Read more

The Left will rue the day they cheered an activist Court

Summary:  The reactions to the Court’s ruling on Obamacare and same sex marriage divide on predictable partisan grounds, as Americans seek what they want. We care little about Constitutional procedure and less about the work of making the machinery work as the Founders intended. It’s the thinking typical of political regimes’ last days, when belief has gone and people just follow the forms.  {We’re back to one post per day, as I consider winding down this project.}

Justice lying down

The Supreme Court has legalized same-sex marriages. David Fontana at Slate gives some of the typical liberal cheering for the Court’s decision on same-sex marriages: “The Justices’ Justice” — “For years we feared the consequences of pushing social progress through the courts. Obergefell v. Hodges will prove we shouldn’t.”  I suspect he’s cheering prematurely.

For a clearer example of thinking on the Left see Matthew Yglesias’ reaction, exultant and quite daft (red emphasis added)…

What’s more, it’s a huge analytic mistake to assume that striking down some law is an anti-majoritarian action. The way the United States government works is that change is very hard. Given the current state of gridlock in Washington, it’s pretty clear that neither a gay marriage legalization bill nor a gay marriage illegalization bill could pass. On marriage equality, like on virtually every other issue, the status quo is simply likely to prevail. Into the breach steps the Supreme Court — in this case, on the side of the majority according to polls.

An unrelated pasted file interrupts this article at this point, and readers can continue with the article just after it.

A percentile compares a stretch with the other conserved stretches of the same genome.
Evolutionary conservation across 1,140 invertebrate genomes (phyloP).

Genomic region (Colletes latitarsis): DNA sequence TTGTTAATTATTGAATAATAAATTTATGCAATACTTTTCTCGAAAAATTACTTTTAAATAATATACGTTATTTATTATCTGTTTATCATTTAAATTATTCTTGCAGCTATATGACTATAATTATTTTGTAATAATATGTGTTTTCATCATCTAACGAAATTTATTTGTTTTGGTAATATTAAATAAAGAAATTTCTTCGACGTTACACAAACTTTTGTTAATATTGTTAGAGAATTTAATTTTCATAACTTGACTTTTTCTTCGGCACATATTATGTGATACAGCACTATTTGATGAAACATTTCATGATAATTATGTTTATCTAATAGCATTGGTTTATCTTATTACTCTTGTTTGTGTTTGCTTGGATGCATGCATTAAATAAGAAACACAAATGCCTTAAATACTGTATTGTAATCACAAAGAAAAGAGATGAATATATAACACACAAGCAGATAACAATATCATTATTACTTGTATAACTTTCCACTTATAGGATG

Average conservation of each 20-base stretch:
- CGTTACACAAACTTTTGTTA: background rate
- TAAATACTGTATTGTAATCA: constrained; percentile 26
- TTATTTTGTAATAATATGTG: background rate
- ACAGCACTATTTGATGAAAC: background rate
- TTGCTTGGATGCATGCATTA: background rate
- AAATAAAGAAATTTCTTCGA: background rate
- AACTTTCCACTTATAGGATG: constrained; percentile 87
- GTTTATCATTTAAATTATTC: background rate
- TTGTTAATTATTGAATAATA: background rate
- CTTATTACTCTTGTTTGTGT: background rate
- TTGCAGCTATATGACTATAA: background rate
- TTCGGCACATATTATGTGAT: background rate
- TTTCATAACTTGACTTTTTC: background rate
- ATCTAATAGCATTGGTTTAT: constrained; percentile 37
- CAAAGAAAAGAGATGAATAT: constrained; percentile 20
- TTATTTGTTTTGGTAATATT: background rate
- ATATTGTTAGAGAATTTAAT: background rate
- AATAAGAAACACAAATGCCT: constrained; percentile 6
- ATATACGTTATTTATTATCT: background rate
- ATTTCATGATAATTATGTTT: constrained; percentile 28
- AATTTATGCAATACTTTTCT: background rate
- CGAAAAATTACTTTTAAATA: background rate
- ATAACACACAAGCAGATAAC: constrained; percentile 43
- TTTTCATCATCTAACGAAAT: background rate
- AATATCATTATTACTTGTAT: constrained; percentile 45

All in all, I think the American system of checks-and-balances has a lot of flaws. But unelected judges invalidating unjust laws that a majority of the public wants invalidated is basically the system working at its best.

Read more

The Barons of England warn us not to throw away what they gained in Magna Carta

Summary: 800 years ago on a field at Runnymede the Barons of England took a large step for humanity. The consequences of their actions still echo today. Now we’re losing what they won for us. On this anniversary recognition of that sad fact can alarm and inspire us.  {1st of 2 posts today.}